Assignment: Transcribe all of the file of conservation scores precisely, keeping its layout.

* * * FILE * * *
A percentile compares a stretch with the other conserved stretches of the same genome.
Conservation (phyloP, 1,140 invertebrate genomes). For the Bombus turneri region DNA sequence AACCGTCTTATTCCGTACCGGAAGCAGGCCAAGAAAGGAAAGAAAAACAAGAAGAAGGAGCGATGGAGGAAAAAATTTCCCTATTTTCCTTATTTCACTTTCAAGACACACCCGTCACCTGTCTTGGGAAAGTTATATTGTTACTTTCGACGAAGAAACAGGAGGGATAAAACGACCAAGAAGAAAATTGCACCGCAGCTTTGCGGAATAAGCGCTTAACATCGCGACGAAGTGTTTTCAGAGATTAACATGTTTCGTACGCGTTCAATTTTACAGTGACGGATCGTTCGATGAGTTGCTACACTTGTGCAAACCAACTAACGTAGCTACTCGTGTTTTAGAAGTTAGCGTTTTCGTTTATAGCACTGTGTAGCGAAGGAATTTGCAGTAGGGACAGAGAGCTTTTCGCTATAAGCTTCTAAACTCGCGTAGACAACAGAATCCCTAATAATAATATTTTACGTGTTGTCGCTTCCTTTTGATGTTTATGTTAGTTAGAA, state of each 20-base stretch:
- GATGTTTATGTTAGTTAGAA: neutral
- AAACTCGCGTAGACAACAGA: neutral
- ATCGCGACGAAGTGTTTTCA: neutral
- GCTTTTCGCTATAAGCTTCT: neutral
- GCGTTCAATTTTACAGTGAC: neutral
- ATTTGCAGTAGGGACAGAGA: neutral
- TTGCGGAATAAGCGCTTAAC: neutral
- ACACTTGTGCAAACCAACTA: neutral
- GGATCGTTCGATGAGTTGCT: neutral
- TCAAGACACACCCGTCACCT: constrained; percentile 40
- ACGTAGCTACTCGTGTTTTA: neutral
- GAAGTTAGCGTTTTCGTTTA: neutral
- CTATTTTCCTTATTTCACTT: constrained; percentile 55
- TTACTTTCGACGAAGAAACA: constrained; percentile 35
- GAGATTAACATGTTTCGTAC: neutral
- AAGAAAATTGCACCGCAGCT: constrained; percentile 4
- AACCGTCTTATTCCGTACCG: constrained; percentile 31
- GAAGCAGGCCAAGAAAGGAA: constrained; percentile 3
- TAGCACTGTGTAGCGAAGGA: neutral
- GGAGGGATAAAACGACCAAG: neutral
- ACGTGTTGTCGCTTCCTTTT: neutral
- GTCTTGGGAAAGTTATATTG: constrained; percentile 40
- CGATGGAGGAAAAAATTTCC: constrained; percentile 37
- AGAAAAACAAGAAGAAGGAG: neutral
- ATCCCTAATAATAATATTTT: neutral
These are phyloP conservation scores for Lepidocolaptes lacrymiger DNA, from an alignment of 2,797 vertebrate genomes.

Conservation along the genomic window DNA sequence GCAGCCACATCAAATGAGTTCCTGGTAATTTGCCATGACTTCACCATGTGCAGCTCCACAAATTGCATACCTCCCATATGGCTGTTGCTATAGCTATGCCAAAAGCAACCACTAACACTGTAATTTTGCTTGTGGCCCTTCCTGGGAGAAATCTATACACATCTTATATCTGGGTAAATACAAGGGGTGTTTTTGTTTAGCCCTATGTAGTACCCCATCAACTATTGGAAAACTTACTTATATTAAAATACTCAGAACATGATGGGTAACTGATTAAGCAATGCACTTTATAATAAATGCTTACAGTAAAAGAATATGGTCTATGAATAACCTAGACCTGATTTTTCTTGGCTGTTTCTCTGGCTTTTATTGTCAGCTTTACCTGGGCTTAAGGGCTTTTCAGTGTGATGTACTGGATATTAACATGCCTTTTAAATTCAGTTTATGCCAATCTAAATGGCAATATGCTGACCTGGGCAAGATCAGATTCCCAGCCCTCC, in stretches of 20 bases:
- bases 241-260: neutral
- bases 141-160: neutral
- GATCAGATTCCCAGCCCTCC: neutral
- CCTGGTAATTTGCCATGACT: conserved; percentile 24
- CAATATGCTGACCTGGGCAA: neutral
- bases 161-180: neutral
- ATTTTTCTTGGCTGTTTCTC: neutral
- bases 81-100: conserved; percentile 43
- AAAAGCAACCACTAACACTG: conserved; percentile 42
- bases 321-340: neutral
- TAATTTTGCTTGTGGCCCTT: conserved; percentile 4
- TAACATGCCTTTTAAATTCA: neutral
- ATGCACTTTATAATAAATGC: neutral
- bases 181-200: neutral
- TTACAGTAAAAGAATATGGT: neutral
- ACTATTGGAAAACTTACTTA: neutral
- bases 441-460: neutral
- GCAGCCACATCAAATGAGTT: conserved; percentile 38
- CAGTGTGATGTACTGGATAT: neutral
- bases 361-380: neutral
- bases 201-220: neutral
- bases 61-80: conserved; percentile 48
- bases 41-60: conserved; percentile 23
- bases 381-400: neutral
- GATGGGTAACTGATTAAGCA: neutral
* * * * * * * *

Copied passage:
A percentile compares a stretch with the other conserved stretches of the same genome.
Conservation (phyloP, 1,140 invertebrate genomes). For the Bombus turneri region DNA sequence AACCGTCTTATTCCGTACCGGAAGCAGGCCAAGAAAGGAAAGAAAAACAAGAAGAAGGAGCGATGGAGGAAAAAATTTCCCTATTTTCCTTATTTCACTTTCAAGACACACCCGTCACCTGTCTTGGGAAAGTTATATTGTTACTTTCGACGAAGAAACAGGAGGGATAAAACGACCAAGAAGAAAATTGCACCGCAGCTTTGCGGAATAAGCGCTTAACATCGCGACGAAGTGTTTTCAGAGATTAACATGTTTCGTACGCGTTCAATTTTACAGTGACGGATCGTTCGATGAGTTGCTACACTTGTGCAAACCAACTAACGTAGCTACTCGTGTTTTAGAAGTTAGCGTTTTCGTTTATAGCACTGTGTAGCGAAGGAATTTGCAGTAGGGACAGAGAGCTTTTCGCTATAAGCTTCTAAACTCGCGTAGACAACAGAATCCCTAATAATAATATTTTACGTGTTGTCGCTTCCTTTTGATGTTTATGTTAGTTAGAA, state of each 20-base stretch:
- GATGTTTATGTTAGTTAGAA: neutral
- AAACTCGCGTAGACAACAGA: neutral
- ATCGCGACGAAGTGTTTTCA: neutral
- GCTTTTCGCTATAAGCTTCT: neutral
- GCGTTCAATTTTACAGTGAC: neutral
- ATTTGCAGTAGGGACAGAGA: neutral
- TTGCGGAATAAGCGCTTAAC: neutral
- ACACTTGTGCAAACCAACTA: neutral
- GGATCGTTCGATGAGTTGCT: neutral
- TCAAGACACACCCGTCACCT: constrained; percentile 40
- ACGTAGCTACTCGTGTTTTA: neutral
- GAAGTTAGCGTTTTCGTTTA: neutral
- CTATTTTCCTTATTTCACTT: constrained; percentile 55
- TTACTTTCGACGAAGAAACA: constrained; percentile 35
- GAGATTAACATGTTTCGTAC: neutral
- AAGAAAATTGCACCGCAGCT: constrained; percentile 4
- AACCGTCTTATTCCGTACCG: constrained; percentile 31
- GAAGCAGGCCAAGAAAGGAA: constrained; percentile 3
- TAGCACTGTGTAGCGAAGGA: neutral
- GGAGGGATAAAACGACCAAG: neutral
- ACGTGTTGTCGCTTCCTTTT: neutral
- GTCTTGGGAAAGTTATATTG: constrained; percentile 40
- CGATGGAGGAAAAAATTTCC: constrained; percentile 37
- AGAAAAACAAGAAGAAGGAG: neutral
- ATCCCTAATAATAATATTTT: neutral
These are phyloP conservation scores for Lepidocolaptes lacrymiger DNA, from an alignment of 2,797 vertebrate genomes.

Conservation along the genomic window DNA sequence GCAGCCACATCAAATGAGTTCCTGGTAATTTGCCATGACTTCACCATGTGCAGCTCCACAAATTGCATACCTCCCATATGGCTGTTGCTATAGCTATGCCAAAAGCAACCACTAACACTGTAATTTTGCTTGTGGCCCTTCCTGGGAGAAATCTATACACATCTTATATCTGGGTAAATACAAGGGGTGTTTTTGTTTAGCCCTATGTAGTACCCCATCAACTATTGGAAAACTTACTTATATTAAAATACTCAGAACATGATGGGTAACTGATTAAGCAATGCACTTTATAATAAATGCTTACAGTAAAAGAATATGGTCTATGAATAACCTAGACCTGATTTTTCTTGGCTGTTTCTCTGGCTTTTATTGTCAGCTTTACCTGGGCTTAAGGGCTTTTCAGTGTGATGTACTGGATATTAACATGCCTTTTAAATTCAGTTTATGCCAATCTAAATGGCAATATGCTGACCTGGGCAAGATCAGATTCCCAGCCCTCC, in stretches of 20 bases:
- bases 241-260: neutral
- bases 141-160: neutral
- GATCAGATTCCCAGCCCTCC: neutral
- CCTGGTAATTTGCCATGACT: conserved; percentile 24
- CAATATGCTGACCTGGGCAA: neutral
- bases 161-180: neutral
- ATTTTTCTTGGCTGTTTCTC: neutral
- bases 81-100: conserved; percentile 43
- AAAAGCAACCACTAACACTG: conserved; percentile 42
- bases 321-340: neutral
- TAATTTTGCTTGTGGCCCTT: conserved; percentile 4
- TAACATGCCTTTTAAATTCA: neutral
- ATGCACTTTATAATAAATGC: neutral
- bases 181-200: neutral
- TTACAGTAAAAGAATATGGT: neutral
- ACTATTGGAAAACTTACTTA: neutral
- bases 441-460: neutral
- GCAGCCACATCAAATGAGTT: conserved; percentile 38
- CAGTGTGATGTACTGGATAT: neutral
- bases 361-380: neutral
- bases 201-220: neutral
- bases 61-80: conserved; percentile 48
- bases 41-60: conserved; percentile 23
- bases 381-400: neutral
- GATGGGTAACTGATTAAGCA: neutral